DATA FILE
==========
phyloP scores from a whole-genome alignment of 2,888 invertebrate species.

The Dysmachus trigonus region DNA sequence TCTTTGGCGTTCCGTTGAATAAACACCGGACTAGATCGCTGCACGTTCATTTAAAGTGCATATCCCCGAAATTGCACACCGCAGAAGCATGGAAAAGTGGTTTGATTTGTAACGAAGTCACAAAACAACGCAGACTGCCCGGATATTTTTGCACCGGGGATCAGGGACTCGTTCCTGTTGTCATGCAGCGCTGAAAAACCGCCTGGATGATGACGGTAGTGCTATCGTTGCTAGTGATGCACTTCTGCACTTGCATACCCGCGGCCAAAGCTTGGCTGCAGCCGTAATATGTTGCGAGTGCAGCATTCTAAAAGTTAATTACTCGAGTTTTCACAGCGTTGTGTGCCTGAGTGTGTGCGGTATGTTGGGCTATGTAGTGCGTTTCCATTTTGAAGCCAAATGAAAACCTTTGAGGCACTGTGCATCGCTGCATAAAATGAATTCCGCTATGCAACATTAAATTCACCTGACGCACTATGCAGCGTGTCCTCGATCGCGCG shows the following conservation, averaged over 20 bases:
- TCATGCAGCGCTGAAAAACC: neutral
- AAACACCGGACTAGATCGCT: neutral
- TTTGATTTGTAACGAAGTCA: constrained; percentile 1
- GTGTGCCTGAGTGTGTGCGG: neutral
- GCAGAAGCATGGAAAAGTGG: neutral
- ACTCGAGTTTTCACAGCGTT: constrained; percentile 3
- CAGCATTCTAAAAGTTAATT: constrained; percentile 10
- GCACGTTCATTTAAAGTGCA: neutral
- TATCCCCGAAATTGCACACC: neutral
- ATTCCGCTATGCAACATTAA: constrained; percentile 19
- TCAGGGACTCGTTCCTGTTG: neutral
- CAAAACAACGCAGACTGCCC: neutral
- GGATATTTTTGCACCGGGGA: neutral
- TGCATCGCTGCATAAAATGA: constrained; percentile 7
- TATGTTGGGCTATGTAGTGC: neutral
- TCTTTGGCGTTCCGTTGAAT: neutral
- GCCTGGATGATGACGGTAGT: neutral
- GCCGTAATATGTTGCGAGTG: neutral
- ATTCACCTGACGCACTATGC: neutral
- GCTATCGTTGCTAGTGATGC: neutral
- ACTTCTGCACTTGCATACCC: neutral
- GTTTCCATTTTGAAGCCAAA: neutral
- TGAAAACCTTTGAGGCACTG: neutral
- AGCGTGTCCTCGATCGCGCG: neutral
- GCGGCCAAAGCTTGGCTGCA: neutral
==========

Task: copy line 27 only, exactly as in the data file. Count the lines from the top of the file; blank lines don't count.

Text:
- GCGGCCAAAGCTTGGCTGCA: neutral